Dalj (Serbian Cyrillic: Даљ,[1] Hungarian: Dálya, German: Dallia) is a village on the Danube in eastern Croatia, near the confluence of the Drava and Danube, on the border with Serbia. It is located on the D519 road, south of its intersection with the D213 road and the Vukovar–Erdut railway. Administratively it is located in the municipality of Erdut, Osijek-Baranja County. Although the namesake of the municipality is Erdut, Dalj is the largest village and its center.[3]

Dalj

Даљ (Serbian)[1]
Dalj High School
Dalj High School
Dalj is located in Osijek-Baranja County
Dalj
Dalj
Location of Dalj in Osijek-Baranja County
Dalj is located in Croatia
Dalj
Dalj
Dalj (Croatia)
Coordinates: 45°29′N 18°59′E / 45.483°N 18.983°E / 45.483; 18.983
Country Croatia
County Osijek-Baranja
MunicipalityErdut
Government
 • BodyLocal Committee
Population
 (2011)[2]
 • Total3,937
Time zoneUTC+1 (CET)
 • Summer (DST)UTC+2 (CEST)
Postal code
31226
Area code(s)+385 31
Vehicle registrationOS
Official languagesCroatian, Serbian[1]

HistoryEdit

 
House in Dalj where Milutin Milanković was born

PrehistoryEdit

One Scordisci archaeological site in Dalj dating back to late La Tène culture was excavated in the 1970s and 1980s as a part of rescue excavations in eastern Croatia.[4] Archaeological site was a part of the settlement network of Scordisci in the area of Vinkovci.[4]

Croatian War of IndependenceEdit

During the Croatian War of Independence, the village became the site of the Dalj massacre - killing of 39 prisoners of war in August 1991. The prisoners were captured as Croatian policemen, Croatian National Guard troops and Civil defencemen and killed after the Yugoslav People's Army and Serbian paramilitaries captured Dalj on 1 August. Goran Hadžić, Croatian Serb political leader at the time, is charged with the war crime.[5]

As of July 2013 Hadžić is on trial at the International Criminal Tribunal for the former Yugoslavia (ICTY). The ICTY also charged Hadžić with illegal detention of hundreds of civilians in Dalj police station and a hangar near village's railway station.[6] The detainees were beaten and otherwise physically abused.[7]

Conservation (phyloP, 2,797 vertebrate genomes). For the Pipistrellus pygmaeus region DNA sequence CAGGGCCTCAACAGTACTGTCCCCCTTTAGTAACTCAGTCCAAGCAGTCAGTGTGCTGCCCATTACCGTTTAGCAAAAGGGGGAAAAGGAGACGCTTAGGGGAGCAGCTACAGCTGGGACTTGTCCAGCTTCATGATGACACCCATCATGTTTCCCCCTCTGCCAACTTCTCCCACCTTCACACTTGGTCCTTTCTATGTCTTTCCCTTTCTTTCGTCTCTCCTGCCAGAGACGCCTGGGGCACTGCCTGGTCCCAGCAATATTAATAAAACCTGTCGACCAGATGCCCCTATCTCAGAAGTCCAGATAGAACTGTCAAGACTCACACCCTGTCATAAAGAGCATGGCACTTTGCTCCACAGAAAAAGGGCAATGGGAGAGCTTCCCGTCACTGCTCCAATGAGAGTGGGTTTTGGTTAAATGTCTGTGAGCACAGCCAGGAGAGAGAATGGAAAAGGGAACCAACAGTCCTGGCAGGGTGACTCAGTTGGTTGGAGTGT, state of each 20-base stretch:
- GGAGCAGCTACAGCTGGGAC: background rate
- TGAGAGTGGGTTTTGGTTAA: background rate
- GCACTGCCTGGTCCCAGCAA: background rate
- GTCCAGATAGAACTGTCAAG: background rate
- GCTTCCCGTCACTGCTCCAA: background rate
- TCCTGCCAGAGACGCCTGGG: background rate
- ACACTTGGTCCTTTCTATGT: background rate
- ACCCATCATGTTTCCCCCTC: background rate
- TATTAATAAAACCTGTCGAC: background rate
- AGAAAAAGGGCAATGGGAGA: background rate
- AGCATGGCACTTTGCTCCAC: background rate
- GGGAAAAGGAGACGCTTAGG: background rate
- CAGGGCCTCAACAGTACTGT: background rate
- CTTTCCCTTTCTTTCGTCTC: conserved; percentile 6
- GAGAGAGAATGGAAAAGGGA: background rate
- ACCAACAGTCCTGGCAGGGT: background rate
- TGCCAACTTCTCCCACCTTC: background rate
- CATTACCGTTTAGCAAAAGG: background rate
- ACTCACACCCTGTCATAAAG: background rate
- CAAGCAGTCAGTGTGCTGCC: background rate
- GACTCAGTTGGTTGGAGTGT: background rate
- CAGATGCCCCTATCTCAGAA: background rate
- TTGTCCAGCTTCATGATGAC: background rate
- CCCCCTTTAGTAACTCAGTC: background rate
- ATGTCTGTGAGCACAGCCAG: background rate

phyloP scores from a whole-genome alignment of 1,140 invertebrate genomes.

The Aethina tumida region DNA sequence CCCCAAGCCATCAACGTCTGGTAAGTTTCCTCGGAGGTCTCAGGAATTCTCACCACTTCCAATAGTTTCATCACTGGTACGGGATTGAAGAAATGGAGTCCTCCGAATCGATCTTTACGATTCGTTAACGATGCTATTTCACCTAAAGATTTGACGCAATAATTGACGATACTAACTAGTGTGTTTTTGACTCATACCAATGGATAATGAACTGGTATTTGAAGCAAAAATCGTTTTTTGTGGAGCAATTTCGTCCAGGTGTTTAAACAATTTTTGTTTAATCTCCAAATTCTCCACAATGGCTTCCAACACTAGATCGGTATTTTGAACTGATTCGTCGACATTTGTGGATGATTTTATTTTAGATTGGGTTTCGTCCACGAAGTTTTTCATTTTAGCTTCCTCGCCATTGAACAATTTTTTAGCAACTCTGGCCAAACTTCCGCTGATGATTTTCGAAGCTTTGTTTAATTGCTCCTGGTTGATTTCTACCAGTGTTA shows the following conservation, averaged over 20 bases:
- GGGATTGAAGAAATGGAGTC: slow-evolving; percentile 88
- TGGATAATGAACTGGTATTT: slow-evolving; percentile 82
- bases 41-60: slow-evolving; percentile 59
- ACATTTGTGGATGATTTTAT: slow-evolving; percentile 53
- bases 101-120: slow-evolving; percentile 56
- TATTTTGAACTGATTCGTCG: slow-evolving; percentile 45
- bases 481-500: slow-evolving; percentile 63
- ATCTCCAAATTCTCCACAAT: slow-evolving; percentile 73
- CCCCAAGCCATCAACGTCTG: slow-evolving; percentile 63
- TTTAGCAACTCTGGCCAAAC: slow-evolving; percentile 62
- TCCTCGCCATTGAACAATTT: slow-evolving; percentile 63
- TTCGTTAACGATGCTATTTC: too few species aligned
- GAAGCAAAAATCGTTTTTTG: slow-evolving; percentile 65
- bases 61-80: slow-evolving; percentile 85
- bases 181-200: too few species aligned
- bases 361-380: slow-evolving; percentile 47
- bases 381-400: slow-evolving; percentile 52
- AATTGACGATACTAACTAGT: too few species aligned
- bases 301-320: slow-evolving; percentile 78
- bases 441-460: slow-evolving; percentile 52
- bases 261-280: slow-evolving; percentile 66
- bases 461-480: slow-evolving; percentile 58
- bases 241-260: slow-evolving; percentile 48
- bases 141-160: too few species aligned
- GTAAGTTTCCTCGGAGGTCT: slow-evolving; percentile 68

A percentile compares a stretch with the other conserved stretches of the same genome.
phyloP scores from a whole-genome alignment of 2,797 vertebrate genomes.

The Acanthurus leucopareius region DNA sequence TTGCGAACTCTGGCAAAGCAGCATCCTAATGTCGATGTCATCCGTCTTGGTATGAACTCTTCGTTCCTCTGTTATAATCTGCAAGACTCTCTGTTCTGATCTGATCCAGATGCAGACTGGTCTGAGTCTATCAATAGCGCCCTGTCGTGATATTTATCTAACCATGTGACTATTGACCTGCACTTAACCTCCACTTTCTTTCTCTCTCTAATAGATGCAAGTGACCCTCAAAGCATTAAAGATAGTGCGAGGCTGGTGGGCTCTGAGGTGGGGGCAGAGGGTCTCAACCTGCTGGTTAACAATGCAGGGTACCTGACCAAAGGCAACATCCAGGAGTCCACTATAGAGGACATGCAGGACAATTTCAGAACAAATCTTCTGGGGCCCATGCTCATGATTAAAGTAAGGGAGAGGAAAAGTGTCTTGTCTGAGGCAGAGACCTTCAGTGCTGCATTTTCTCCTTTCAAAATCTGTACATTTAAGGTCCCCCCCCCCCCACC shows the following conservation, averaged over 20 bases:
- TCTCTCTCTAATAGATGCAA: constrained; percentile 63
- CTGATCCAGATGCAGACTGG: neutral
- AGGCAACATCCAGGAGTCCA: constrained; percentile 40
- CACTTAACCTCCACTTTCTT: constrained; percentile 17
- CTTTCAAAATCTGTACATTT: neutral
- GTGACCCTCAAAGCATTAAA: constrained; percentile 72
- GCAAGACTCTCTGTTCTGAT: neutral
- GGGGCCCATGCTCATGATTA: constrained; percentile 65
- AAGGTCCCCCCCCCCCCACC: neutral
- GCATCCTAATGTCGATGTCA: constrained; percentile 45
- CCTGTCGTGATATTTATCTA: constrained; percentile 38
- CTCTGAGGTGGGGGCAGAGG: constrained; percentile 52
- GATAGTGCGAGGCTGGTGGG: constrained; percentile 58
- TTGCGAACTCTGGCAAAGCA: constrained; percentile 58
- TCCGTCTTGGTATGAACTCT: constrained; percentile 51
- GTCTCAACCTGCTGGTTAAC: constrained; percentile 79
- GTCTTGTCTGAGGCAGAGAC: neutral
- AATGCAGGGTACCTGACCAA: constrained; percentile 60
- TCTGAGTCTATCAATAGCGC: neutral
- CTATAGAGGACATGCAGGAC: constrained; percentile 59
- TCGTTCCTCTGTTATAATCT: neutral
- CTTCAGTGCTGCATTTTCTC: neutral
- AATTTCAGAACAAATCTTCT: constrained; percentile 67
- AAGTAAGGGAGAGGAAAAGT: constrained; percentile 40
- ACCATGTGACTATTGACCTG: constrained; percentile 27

DemographicsEdit

Ethnic composition according to 1991 census:[citation needed]

EducationEdit

SecondaryEdit

Dalj High School is public high school in Dalj. School offers students the following educational programs: Economist, Commercial Officer (in Serbian), Agricultural Technician and Agricultural Technician General.

Notable natives and residentsEdit

See alsoEdit

ReferencesEdit

  1. ^ a b c Government of Croatia (October 2013). "Peto izvješće Republike Hrvatske o primjeni Europske povelje o regionalnim ili manjinskim jezicima" (PDF) (in Croatian). Council of Europe. p. 36. Retrieved 30 November 2016.
  2. ^ "Population by Age and Sex, by Settlements, 2011 Census: Dalj". Census of Population, Households and Dwellings 2011. Zagreb: Croatian Bureau of Statistics. December 2012.
  3. ^ "Statute of the Municipality of Erdut" (in Croatian). September 25, 2001. Retrieved November 24, 2020.
  4. ^ a b Dizdar, Marko (2016). "Late La Tène Settlements in the Vinkovci Region (Eastern Slavonia, Croatia): Centres of Trade and Exchange" (PDF). Boii - Taurisci: Proceedings of the International Seminar, Oberleis-Klement, June 14th-15th, 2012. Austrian Academy of Sciences Press: 31–48. Retrieved 22 January 2019.
  5. ^ Branimir Felger (1 August 2011). "Ni nakon 20 godina od pokolja u Dalju nitko nije stao pred lice pravde" [Even after 20 years since the Dalj massacre, nobody was tried for the crime] (in Croatian). Nova TV (Croatia).
  6. ^ "The Prosecutor of the Tribunal Against Goran Hadžić - Indictment". International Criminal Tribunal for the former Yugoslavia. 21 May 2004.
  7. ^ "Svjedok na suđenju Hadžiću o mučenju u Dalju: Cigaretom sam palio tetovažu da mi ne odsjeku ruku" [Witness at Hadžić Trial on Torture in Dalj: I Had to Burn off a Tattoo with a Cigarette, Otherwise They Would Cut off my Hand]. Novi list (in Croatian). 16 October 2012.